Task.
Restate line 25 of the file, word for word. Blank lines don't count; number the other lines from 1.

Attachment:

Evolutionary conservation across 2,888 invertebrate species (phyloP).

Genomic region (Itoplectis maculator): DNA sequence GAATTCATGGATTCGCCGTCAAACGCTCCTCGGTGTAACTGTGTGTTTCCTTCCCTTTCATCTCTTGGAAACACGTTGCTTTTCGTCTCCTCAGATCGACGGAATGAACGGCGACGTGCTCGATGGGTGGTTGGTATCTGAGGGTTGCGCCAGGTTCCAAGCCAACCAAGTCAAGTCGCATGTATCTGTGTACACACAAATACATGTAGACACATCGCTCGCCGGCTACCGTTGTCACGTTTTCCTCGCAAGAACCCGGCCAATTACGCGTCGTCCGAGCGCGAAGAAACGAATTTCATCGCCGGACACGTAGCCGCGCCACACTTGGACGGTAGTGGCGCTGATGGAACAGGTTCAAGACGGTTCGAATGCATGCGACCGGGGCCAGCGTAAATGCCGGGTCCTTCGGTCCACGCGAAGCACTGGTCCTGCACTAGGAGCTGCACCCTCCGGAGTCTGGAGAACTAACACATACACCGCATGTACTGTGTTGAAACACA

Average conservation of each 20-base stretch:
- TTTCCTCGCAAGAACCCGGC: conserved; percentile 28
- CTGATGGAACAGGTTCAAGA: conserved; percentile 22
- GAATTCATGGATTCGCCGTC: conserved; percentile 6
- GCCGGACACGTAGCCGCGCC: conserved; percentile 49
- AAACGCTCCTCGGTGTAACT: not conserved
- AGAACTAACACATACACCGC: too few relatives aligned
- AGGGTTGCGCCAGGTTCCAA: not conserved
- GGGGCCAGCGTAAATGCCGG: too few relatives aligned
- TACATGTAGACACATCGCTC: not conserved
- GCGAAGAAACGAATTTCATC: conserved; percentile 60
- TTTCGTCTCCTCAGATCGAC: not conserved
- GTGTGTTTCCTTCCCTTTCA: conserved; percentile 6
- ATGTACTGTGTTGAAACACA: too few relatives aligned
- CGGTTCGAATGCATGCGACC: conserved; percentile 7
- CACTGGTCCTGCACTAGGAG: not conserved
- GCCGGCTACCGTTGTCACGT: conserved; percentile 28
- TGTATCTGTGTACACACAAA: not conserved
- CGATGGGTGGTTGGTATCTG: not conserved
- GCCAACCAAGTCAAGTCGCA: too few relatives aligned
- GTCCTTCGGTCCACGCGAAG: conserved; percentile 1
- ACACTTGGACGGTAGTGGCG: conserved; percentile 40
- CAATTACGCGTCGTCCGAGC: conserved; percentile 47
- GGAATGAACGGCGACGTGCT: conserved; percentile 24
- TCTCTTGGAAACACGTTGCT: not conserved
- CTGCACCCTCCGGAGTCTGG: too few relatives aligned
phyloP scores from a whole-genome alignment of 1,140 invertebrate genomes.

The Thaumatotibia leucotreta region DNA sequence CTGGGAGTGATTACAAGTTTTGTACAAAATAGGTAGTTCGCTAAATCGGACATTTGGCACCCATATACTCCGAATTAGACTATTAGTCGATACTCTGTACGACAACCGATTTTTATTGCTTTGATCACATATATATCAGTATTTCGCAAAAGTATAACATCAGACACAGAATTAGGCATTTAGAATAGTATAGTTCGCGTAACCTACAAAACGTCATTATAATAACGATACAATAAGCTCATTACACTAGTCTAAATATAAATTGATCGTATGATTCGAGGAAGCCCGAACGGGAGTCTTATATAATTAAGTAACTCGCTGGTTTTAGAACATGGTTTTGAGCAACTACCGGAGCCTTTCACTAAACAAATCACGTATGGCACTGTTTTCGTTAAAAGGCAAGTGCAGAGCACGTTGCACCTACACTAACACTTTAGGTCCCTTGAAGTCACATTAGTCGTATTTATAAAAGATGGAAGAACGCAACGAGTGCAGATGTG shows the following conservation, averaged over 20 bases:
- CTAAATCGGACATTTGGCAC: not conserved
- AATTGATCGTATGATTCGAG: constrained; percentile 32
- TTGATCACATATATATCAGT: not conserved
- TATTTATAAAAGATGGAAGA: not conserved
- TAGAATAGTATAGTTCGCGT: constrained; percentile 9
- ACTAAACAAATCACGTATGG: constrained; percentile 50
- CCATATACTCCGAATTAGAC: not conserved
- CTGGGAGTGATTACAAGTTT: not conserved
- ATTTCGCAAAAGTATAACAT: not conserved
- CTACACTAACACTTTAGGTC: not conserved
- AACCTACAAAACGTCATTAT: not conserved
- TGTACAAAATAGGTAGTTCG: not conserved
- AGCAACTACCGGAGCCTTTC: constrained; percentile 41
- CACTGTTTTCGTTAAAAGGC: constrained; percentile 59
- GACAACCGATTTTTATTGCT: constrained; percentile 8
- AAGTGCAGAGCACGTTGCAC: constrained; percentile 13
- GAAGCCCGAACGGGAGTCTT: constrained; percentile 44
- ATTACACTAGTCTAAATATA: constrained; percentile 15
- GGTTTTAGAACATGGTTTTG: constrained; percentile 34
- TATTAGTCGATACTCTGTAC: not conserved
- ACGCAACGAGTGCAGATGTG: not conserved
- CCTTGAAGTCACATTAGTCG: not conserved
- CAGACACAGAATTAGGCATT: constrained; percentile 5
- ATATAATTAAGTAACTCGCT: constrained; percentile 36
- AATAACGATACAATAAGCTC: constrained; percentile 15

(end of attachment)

- CAATTACGCGTCGTCCGAGC: conserved; percentile 47